Many will have read the news story about the sad death of Cameron Gosling who died from cold water shock after jumping into the River Wear on a hot summer’s day. Sadly, Cameron’s death is not an isolated case. About 400 people die annually in the UK as a result of being immersed in cold water – more than die from cycling accidents or fire. Most of the casualties are males under 30 years of age, and most are reported to be good swimmers.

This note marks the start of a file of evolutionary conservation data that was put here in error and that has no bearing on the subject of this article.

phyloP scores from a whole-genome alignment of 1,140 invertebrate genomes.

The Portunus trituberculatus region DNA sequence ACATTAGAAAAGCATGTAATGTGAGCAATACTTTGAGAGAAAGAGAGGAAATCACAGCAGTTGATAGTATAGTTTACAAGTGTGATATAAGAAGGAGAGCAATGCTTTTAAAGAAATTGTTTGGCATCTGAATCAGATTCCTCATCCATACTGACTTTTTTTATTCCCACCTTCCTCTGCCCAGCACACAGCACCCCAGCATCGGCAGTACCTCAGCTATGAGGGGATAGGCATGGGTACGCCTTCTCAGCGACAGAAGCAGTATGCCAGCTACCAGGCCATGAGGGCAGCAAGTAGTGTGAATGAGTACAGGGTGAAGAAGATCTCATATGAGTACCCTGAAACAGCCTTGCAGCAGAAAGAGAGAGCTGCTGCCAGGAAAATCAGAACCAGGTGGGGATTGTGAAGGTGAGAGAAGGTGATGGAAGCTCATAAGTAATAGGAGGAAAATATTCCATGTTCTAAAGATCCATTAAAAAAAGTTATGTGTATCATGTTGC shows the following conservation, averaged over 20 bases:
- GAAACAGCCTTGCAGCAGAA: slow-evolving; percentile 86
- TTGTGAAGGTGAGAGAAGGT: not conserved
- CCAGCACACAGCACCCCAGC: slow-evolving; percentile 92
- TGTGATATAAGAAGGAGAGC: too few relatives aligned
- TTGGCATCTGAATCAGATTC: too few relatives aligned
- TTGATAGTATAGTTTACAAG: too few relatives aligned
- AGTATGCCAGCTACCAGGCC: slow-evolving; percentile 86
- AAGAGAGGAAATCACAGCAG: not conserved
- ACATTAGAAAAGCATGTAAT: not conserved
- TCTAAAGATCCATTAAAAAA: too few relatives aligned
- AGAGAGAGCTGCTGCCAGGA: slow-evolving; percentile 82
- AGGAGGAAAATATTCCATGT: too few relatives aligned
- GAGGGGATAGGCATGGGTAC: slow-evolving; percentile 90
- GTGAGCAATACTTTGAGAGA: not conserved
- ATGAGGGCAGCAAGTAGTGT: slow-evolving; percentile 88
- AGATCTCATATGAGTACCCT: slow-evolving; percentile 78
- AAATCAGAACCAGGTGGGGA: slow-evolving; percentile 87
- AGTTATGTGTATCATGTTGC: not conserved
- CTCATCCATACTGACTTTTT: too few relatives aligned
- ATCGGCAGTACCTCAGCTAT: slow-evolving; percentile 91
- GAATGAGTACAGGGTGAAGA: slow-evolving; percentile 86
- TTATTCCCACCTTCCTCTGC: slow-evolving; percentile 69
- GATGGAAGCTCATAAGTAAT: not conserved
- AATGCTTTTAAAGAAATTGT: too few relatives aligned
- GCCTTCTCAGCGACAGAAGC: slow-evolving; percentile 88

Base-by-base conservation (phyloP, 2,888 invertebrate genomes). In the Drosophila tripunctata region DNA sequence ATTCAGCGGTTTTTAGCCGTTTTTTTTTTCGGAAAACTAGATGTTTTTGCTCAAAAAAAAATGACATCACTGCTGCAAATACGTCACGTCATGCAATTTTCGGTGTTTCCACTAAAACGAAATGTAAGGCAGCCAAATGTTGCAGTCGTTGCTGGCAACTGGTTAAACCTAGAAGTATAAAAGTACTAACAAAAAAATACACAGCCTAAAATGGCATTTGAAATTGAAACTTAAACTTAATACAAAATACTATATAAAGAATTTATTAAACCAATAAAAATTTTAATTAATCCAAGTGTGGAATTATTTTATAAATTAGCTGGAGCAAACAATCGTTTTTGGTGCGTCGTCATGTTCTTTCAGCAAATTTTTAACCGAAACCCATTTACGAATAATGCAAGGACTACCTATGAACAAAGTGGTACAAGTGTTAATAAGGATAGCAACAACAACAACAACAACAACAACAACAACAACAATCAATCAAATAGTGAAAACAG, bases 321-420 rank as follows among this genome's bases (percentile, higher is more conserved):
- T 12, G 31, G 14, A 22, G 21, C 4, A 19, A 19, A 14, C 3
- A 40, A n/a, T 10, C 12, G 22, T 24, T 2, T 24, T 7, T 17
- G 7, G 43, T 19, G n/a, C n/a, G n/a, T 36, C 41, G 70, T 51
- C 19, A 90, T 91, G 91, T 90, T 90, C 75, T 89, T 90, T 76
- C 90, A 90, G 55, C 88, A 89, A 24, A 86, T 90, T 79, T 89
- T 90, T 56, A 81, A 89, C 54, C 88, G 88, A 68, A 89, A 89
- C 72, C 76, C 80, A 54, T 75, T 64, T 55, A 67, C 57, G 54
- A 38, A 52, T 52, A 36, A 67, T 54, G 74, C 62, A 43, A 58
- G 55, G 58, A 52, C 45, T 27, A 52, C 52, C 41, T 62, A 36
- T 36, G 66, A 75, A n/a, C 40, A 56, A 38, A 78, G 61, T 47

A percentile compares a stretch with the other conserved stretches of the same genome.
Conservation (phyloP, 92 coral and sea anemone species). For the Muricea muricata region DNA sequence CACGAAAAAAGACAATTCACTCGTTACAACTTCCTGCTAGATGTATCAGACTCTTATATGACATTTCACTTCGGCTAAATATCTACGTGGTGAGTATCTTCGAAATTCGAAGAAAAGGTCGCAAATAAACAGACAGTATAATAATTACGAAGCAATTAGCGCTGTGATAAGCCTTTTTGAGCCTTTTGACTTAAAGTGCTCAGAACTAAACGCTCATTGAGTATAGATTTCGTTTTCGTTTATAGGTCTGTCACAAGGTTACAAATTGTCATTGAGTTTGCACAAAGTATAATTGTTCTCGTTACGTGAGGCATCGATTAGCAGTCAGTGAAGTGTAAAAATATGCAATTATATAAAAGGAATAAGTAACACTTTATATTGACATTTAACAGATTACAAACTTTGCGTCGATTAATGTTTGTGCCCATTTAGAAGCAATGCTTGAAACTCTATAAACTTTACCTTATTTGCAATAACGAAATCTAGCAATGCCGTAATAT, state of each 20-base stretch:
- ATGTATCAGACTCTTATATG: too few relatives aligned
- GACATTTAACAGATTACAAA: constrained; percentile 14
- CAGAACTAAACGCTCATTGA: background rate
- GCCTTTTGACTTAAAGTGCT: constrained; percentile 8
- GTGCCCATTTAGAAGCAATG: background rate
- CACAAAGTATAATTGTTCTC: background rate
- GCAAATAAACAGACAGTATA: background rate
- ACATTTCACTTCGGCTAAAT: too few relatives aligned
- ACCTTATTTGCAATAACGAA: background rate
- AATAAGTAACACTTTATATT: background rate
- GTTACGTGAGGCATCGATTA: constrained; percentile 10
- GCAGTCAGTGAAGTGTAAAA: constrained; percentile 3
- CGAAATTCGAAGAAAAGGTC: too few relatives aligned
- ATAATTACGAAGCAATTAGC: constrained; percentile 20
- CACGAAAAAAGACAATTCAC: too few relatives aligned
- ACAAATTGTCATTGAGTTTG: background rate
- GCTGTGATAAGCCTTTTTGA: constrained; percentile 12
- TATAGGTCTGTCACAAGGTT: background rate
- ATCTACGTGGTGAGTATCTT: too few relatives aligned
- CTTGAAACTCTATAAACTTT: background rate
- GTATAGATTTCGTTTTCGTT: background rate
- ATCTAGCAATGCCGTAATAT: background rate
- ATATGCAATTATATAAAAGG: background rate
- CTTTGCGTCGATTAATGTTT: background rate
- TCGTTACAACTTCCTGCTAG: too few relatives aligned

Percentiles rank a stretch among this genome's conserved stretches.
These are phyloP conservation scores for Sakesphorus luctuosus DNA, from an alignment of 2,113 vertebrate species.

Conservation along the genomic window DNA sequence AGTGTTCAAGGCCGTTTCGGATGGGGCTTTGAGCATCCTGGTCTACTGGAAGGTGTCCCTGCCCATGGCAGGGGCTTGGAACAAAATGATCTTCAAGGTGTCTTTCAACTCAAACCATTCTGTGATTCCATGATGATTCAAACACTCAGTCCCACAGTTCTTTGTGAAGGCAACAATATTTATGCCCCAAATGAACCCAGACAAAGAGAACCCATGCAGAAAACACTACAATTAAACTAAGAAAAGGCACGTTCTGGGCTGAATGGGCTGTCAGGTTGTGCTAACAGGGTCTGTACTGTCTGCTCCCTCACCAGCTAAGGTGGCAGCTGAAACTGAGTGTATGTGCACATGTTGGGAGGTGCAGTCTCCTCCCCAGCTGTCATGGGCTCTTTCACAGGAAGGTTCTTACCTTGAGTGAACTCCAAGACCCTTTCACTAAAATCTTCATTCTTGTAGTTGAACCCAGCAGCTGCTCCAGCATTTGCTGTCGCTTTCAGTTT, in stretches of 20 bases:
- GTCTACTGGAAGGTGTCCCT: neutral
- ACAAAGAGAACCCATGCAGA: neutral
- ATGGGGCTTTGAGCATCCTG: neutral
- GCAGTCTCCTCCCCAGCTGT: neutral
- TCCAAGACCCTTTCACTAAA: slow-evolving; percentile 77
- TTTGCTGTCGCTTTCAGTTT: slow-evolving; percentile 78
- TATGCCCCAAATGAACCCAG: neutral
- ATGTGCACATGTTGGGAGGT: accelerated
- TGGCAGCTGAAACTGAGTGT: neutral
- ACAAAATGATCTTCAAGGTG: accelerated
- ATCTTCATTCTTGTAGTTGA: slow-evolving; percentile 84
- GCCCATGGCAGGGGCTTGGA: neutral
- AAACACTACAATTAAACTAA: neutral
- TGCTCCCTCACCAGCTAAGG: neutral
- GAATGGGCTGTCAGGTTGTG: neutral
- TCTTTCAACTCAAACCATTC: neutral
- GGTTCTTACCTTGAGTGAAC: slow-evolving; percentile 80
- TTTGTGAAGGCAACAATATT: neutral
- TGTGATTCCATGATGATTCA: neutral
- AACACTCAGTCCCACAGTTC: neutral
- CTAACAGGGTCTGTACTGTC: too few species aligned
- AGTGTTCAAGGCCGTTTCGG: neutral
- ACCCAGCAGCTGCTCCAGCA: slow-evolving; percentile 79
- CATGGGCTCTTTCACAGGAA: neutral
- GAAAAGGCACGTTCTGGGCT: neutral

In the 1980s, Frank Golden and I coined the term “cold shock” for the initial physiological responses evoked by being immersed in cold water. At the time, most scientists, the media and the general public thought that hypothermia (low deep body temperature) was the cause of death, a misconception that started with the Titanic disaster. But hypothermia takes at least 30 minutes before it is fatal so couldn’t explain the rapid incapacitation seen in those who die from cold water shock in minutes. Read more